(2) There are some subjects whose intuitions suggest that they should feel free to engage in cannibalism or suggest that they are obligated to engage in acts of terrorism, in which case they should judge that she should feel free to engage in cannibalism or judge that she is obligated to engage in acts of terrorism unless the justification provided by their intuitions is defeated by further intuitions or further seemings.
(3) If these subjects live in cultures that condone or encourage cannibalism or terrorism, it is unlikely that these subjects will have defeaters in light of which the justification provided by intuition would be overridden or undermined.
(C) If a subject lives in a culture that condones or encourages cannibalism or terrorism and has the relevant intuitions, it is permissible if not obligatory for these subjects to engage in the acts of cannibalism or terrorism that they judge they should engage in.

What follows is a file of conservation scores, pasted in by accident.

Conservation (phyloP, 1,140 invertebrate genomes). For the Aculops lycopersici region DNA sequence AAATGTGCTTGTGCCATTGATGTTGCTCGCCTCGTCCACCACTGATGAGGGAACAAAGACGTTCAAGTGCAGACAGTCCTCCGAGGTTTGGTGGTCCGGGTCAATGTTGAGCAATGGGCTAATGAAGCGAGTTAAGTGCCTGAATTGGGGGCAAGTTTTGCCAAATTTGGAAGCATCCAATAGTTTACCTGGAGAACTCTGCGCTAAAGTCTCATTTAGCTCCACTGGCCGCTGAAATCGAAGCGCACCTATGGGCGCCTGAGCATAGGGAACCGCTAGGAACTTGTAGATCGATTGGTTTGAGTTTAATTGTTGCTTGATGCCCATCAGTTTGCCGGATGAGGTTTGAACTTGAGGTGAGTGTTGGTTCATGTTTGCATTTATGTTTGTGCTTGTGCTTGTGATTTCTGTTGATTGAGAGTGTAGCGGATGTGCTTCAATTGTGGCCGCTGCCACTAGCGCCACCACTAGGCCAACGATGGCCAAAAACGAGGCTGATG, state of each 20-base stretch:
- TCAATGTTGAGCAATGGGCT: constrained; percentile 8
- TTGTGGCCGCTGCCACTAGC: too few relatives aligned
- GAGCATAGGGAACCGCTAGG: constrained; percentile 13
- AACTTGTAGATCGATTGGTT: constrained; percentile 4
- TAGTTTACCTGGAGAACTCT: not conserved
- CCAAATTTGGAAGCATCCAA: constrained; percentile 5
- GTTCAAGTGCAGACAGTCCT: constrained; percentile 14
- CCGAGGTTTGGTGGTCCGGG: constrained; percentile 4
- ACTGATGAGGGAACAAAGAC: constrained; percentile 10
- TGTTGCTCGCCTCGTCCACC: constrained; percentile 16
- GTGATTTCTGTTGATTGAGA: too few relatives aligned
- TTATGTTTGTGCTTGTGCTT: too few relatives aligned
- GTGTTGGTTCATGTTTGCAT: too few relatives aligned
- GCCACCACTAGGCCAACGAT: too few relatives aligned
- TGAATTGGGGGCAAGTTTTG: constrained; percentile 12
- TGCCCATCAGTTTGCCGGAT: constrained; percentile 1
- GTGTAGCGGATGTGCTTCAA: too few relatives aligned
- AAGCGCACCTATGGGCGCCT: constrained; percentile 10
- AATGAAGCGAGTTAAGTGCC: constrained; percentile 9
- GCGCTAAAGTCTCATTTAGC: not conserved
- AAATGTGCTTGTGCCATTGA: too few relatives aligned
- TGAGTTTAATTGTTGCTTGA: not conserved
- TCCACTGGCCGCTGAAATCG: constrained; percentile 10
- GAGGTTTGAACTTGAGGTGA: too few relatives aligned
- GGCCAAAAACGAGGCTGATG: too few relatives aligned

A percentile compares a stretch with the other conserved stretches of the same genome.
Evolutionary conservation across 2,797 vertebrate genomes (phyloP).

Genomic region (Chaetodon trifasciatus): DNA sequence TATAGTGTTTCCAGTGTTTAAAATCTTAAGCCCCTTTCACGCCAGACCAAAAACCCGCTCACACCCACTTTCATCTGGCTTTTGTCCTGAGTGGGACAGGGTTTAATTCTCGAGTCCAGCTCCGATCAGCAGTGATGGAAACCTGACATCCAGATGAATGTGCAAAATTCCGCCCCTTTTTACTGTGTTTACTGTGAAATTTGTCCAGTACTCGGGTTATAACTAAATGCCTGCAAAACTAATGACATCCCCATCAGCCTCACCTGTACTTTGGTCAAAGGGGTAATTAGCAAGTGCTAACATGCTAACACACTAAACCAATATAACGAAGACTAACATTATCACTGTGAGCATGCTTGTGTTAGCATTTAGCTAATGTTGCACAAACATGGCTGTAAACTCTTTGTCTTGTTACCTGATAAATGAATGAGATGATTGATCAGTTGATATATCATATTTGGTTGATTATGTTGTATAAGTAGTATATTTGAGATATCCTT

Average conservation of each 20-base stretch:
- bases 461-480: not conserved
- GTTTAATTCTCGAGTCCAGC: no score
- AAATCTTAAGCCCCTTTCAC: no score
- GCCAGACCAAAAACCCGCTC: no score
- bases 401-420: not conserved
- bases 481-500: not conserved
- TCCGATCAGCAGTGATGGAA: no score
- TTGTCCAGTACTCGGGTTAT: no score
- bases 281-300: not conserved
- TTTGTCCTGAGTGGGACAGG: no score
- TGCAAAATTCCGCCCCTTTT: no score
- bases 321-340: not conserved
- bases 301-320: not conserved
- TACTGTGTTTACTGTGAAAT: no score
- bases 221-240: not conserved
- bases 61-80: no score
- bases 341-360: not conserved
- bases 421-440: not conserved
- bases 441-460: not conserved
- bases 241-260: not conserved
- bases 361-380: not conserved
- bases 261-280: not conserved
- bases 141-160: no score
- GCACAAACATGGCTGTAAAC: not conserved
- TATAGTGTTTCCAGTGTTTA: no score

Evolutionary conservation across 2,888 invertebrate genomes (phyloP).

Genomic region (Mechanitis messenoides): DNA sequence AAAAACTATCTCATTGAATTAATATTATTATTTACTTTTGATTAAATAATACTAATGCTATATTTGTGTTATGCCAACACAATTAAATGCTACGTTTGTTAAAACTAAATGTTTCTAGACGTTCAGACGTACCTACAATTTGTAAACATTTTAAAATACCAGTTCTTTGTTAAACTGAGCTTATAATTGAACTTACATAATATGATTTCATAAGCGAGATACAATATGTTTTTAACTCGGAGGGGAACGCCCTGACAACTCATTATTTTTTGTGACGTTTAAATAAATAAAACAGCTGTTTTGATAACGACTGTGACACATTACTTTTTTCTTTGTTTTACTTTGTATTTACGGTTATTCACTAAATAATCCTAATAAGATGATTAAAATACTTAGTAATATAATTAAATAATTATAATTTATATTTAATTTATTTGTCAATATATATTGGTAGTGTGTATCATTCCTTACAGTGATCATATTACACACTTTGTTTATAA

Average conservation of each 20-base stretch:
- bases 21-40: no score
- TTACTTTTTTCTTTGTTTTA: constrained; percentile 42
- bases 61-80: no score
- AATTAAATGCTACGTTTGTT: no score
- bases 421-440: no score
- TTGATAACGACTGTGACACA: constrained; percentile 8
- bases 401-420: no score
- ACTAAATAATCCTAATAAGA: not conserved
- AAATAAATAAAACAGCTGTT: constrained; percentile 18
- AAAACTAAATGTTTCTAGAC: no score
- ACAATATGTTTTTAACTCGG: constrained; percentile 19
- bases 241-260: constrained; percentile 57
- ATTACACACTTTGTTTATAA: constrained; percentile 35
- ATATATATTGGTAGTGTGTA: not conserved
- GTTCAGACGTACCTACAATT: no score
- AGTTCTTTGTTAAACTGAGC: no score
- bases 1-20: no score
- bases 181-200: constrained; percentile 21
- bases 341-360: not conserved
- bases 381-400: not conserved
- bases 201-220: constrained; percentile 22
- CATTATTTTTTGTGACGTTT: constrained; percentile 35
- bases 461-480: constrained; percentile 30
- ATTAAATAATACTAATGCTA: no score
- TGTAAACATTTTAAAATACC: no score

It’s clear, I hope, that only a crude sort of cultural relativist could accept this argument’s conclusion. Which of the argument’s premises should we reject? Huemer (2005) rejects this sort of crude relativism on apriori grounds, as he should, but unless he’s prepared to reject (2) or (1), in so doing it seems he’s suggesting that we know apriori that there cannot be subjects of the sort I’m imagining (i.e., subjects who both have robust intuitions that justify believing that cannibalism isn’t impermissible or believing that terrorism is obligatory). That’s simply not plausible. So, which do we reject? Do we say that moral intuitions cannot justify moral beliefs because they are the wrong sorts of moral beliefs precisely because anyone who had those beliefs would be motivated to engage in morally impermissible actions? That seems plainly inconsistent with PC since it is using something beyond the subject’s intuitions or seemings to determine whether these subjects have justified beliefs. Should we instead say that it’s possible for someone to be epistemically obligated to believe that they are under certain moral obligations or free to engage in certain kinds of behavior even if they are forbidden from acting on these epistemically required beliefs? That seems the only option for PC if PC isn’t going to lend support to the sort of crude relativist view that accepts (C) essentially on the grounds that there are people whose attitudes are ‘pro-terrorism’ or ‘pro-cannibalism’ and have an insufficient stock of defeaters to undermine or override the justification intuition provides these abhorrent attitudes.